Armando Iannucci is working on a feature film adaptation of Charles Dickens’ novel David Copperfield.
The Veep and The Thick of It and creator is teaming up with writing colleague Simon Blackwell on the BBC Films project which the Corporation says could be released in cinemas as early as 2016.
The novel centres on the adventures of the eponymous hero, following him from childhood to maturity and is considered the most autobiographical of Dickens’ works.
“Armando and Simon have been talking about this for a long time and they know a lot about Dickens and it’s really exciting for us,” BBC head of films Christine Langan told RadioTimes.com
“It’s going to be very authentic and will use a lot of the language and Dickens’ own dialogue,” she added.
Iannucci, who also has hopes to write for Doctor Who, is a big fan of Dickens’ work, especially David Copperfield. In 2013 he presented Armando’s Tale of Charles Dickens, a personal celebration of the novelist through the prism of the 1850 novel.
BBC Films also revealed that The Shadow Line star Rafe Spall is to star in a new film version of Arthur Ransome’s much-loved children’s story Swallows and Amazons.
He will play the friendly adult Captain Flint in the movie which follows a group of children on adventures set between the two World Wars.
“This will be faithful to the novel but also appeal to a contemporary audience, it will be exciting and kinetic,” Langan added.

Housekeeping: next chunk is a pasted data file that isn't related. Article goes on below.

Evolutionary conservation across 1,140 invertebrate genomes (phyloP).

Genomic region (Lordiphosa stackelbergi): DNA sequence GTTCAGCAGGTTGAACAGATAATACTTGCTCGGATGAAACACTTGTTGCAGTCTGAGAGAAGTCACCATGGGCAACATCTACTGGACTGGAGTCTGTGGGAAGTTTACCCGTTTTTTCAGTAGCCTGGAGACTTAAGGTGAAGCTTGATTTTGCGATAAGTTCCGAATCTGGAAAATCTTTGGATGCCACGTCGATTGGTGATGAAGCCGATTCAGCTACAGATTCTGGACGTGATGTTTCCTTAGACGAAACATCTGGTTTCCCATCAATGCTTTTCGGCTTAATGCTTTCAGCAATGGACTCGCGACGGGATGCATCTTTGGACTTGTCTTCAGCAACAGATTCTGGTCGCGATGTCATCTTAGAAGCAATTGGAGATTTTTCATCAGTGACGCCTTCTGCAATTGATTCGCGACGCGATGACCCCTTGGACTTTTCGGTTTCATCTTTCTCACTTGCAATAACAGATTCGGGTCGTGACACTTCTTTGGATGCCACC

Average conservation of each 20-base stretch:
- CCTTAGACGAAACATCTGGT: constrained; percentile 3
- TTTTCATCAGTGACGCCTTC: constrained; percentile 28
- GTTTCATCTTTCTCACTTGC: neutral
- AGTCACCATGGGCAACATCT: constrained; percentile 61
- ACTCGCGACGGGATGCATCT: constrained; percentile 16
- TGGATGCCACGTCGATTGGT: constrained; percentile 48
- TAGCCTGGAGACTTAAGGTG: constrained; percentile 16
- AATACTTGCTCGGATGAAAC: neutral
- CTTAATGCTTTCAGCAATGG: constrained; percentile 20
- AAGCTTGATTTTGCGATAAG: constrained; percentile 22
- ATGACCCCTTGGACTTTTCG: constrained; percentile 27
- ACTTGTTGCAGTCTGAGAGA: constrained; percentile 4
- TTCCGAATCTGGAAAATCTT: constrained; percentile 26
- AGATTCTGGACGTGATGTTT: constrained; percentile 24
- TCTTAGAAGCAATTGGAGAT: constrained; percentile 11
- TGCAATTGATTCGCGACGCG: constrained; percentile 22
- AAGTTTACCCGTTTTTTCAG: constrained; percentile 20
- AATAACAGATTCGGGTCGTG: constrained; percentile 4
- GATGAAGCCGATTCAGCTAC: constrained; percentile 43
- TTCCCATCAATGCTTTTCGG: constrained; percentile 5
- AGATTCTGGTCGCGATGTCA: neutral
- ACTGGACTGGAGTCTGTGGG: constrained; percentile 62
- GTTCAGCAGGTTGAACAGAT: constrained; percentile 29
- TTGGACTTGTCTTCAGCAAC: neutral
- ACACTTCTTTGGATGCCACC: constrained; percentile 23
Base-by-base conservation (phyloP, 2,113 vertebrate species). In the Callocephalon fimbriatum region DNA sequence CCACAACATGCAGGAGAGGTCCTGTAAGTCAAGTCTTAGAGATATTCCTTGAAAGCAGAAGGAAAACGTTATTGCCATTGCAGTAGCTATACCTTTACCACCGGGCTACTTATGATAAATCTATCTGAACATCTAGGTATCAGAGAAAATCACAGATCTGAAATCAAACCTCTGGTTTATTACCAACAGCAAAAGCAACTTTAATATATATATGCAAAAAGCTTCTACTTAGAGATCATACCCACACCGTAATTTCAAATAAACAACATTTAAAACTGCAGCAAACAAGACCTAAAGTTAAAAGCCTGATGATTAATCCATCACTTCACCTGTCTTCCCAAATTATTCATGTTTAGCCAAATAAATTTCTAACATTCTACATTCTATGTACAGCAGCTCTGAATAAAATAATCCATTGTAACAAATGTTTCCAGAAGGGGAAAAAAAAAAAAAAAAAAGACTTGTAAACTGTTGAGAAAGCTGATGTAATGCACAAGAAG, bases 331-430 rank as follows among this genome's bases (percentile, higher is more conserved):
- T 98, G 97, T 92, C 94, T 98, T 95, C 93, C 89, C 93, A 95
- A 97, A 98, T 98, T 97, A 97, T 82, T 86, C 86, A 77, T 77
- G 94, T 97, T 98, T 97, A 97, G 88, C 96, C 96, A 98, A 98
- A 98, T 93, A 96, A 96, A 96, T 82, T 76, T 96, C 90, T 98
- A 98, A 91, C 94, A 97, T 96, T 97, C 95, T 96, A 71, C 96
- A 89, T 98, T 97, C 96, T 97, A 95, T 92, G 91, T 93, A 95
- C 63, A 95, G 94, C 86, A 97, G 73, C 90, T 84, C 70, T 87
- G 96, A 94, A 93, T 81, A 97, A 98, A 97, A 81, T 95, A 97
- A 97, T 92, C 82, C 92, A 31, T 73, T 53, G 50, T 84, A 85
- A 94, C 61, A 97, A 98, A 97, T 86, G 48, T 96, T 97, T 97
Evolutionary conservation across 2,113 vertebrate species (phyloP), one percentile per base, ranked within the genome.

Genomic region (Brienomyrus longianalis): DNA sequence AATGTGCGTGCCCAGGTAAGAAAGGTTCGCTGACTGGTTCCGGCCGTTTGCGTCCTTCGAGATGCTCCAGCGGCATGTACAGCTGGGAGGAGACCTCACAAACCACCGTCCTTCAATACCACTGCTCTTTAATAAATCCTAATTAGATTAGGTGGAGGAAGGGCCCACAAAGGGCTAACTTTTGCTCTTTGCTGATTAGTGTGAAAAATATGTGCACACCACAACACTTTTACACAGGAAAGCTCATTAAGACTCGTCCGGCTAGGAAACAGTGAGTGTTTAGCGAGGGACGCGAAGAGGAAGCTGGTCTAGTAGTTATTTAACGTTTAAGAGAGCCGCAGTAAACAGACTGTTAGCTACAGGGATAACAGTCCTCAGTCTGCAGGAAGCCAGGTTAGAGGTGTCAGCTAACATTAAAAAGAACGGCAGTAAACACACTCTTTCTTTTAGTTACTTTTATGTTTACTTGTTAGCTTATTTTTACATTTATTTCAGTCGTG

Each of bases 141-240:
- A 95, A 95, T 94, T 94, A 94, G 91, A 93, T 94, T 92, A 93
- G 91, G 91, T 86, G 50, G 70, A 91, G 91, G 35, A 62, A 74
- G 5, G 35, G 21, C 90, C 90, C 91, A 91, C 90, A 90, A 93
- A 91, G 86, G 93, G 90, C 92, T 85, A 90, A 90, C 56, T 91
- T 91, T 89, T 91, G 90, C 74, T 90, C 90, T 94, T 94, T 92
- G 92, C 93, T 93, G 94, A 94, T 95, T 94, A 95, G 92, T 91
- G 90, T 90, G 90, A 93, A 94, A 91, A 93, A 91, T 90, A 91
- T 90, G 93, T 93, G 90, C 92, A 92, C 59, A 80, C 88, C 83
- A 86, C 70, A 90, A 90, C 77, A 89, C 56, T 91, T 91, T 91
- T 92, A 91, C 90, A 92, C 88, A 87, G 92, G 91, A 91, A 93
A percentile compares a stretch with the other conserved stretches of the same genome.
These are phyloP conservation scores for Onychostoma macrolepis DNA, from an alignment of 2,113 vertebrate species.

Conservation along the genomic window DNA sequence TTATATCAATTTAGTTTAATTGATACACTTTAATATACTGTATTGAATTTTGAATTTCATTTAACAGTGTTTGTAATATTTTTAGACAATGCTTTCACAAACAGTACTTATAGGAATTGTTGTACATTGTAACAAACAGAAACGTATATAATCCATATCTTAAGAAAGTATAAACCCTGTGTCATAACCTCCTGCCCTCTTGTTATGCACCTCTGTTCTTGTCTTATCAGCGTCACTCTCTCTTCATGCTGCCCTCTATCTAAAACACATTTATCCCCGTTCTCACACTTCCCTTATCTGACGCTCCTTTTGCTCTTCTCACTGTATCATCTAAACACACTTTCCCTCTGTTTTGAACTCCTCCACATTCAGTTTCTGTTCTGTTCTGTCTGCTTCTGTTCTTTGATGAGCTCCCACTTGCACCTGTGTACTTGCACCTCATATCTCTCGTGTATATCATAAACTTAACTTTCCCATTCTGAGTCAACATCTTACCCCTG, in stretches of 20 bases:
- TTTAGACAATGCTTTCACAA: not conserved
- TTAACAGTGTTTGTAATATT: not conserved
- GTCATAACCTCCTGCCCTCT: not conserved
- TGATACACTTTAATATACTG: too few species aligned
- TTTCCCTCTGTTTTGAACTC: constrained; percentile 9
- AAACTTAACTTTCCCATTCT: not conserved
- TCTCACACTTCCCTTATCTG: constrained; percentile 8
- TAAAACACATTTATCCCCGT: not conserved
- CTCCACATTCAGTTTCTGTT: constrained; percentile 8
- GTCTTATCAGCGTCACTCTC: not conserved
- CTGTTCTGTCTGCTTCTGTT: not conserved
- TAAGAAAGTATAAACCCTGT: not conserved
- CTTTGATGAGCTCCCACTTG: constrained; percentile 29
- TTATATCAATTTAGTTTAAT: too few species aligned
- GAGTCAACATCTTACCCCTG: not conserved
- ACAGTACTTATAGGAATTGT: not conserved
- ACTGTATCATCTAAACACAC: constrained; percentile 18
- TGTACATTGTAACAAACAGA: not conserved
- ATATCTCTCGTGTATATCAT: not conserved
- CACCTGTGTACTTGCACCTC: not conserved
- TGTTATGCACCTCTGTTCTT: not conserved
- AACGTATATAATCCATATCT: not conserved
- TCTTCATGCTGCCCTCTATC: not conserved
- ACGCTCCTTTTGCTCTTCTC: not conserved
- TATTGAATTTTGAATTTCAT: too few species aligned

Meanwhile, Ritesh Batra (The Lunchbox) will direct an adaptation of Julian Barnes’ Man Booker Prize-winning novel The Sense of an Ending.
The adaptation is the debut screenplay of award-winning playwright Nick Payne, whose play ‘Constellations’ has recently been on Broadway starring Jake Gyllenhaal. It tells the story of Tony Webster, whose comfortable world is rocked to its foundations by the emergence of an explosive letter from his careless youth.
Also in the pipeline are factual films following the careers of jockey AP McCoy, singer Grace Jones and ballet dancer Sergei Polunin.
Launching the slate at a party to mark 25 years of BBC Films, Langan said: “We’re so proud to celebrate 25 years of flying the flag for British film. Since our first production, Anthony Minghella’s unique Truly Madly Deeply, BBC Films has played a vital role in finding and nurturing the British talent at the heart of so many successful films. BBC Films stands not just for great British talent, but amazing British stories.”
Tony Hall, BBC director-general, added: “BBC Films represents everything I love about the BBC. What started as just a small part of our drama department 25 years ago has grown into a creative powerhouse recognised the world over. The money we put in goes a very long way – every £1 attracts around £5 more of investment to produce British films that otherwise wouldn’t be made. That’s a great achievement.”
Ben has worked as a professional journalist specialising in TV and the arts for nearly twenty years. After a two year stint on local newspapers in the mid 1990s, he spent more than 5 years as the broadcast reporter at the Stage newspaper. Following that he enjoyed staff reporting positions at the Sunday Mirror and the Sunday Times breaking stories and writing features before settling as a full time freelance writing for an array of newspapers and magazines - but mainly for the Guardian, Evening Standard, Broadcast, Independent and the New Statesman where he wrote a column.